Kittler, however, poses the opposite of this. He imagines a world of undifferentiated, passive reception of conglomerate media. The advent of fiber optic cables, he writes in 1997, will serve to undifferentiate all media because they will all be transmitted digitally and reduced to computer language (binary number systems). This, he hypothesizes, will allow unprecedented blending of all media lumped together in order to serve all senses, stripped down the binary language of computers that contains so many fewer symbols that the 26-letter alphabet. Kittler’s essay suggests a narrowing of media when in fact I am more inclined to describe the current (and subjective) experience of media to be omnipresent: digitization has not narrowed the human mind, but instead engaged all its trivialities. The social media device Twitter is built specifically for mundanities and other unimportant thoughts, reduced to cell signals and computer language, but reformed into alphabet soup about class, work, sleep, and boring dining hall food. Kittler’s computerized world in 2012 is not stripped of creativity, of passive consumer of piped in digitized media: as always, media is encoded and decoded, repurposed and always humanized. Surely Turing never imagined that his scanning strips of computer language would someday serve not only to post this blog’s ruminations on media, but also everyone on facebook’s endless desire to know who, exactly, is getting “complicated” with who.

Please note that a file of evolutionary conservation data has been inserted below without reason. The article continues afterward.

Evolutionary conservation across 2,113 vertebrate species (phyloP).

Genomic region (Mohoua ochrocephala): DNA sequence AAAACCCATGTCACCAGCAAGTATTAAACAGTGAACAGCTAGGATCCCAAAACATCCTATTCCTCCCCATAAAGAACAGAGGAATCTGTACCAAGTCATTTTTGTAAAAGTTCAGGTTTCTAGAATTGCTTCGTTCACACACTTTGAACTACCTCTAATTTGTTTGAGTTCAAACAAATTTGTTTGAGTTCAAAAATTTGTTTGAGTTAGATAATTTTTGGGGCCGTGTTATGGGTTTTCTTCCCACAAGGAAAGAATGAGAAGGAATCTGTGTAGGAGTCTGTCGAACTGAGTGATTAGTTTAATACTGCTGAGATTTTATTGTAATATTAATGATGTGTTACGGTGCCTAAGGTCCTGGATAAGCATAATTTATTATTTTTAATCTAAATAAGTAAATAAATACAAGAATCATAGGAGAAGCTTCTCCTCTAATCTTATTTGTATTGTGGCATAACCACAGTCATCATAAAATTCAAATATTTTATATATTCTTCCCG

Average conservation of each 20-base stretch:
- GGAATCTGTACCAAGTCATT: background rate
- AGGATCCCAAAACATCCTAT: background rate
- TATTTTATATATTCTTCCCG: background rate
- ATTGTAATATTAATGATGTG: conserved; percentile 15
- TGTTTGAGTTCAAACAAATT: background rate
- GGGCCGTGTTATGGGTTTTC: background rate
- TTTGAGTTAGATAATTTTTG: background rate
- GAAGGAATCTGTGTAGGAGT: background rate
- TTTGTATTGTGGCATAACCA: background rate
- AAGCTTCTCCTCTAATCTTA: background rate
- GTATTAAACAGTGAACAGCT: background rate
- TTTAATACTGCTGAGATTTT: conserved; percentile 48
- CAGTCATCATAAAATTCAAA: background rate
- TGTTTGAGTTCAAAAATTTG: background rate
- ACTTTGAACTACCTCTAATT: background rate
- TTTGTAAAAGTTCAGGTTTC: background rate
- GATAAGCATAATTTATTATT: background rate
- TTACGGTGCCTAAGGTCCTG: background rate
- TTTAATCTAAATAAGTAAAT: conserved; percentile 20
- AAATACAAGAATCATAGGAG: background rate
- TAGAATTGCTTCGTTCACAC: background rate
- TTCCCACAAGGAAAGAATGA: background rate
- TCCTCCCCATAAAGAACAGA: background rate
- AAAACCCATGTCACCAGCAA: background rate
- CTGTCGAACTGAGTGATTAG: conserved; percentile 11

There are many different ways to look at the UCSB Cylinder Project. On the one hand it seems only natural that a library would want to archive things from the past, it’s just something that libraries and museums do. However the fact that they are digitizing the contents offers another look at why cylinders are important.